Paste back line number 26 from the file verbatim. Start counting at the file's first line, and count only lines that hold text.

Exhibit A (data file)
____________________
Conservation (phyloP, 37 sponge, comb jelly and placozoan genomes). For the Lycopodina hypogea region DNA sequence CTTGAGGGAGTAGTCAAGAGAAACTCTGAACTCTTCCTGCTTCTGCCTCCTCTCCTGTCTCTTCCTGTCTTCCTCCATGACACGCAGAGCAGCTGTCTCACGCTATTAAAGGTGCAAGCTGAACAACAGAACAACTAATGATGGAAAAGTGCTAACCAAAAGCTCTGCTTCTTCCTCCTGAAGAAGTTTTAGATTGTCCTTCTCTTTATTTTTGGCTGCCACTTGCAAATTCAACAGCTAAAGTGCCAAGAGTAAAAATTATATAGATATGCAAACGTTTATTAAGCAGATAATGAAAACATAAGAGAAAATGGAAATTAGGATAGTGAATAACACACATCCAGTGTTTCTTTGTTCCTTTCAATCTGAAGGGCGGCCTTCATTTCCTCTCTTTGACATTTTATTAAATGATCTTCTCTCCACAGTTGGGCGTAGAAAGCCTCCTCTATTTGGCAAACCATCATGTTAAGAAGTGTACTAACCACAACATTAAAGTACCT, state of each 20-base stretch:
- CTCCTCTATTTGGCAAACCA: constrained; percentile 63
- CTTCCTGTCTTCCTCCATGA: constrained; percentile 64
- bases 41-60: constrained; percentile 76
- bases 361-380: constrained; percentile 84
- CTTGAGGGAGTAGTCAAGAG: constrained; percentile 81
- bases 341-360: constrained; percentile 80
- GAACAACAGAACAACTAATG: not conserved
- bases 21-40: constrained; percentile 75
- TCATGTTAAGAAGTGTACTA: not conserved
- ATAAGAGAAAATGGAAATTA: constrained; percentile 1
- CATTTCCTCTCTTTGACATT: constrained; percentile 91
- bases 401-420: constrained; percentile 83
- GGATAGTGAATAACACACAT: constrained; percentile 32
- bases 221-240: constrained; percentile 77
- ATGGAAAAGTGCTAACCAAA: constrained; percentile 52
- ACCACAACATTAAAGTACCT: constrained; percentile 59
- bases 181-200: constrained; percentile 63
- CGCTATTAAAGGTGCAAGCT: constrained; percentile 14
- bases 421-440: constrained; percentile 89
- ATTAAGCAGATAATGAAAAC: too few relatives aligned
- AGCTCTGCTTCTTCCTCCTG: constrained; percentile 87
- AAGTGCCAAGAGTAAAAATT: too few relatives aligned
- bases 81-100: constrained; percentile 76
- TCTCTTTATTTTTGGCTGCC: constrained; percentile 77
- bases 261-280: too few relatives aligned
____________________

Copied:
- bases 261-280: too few relatives aligned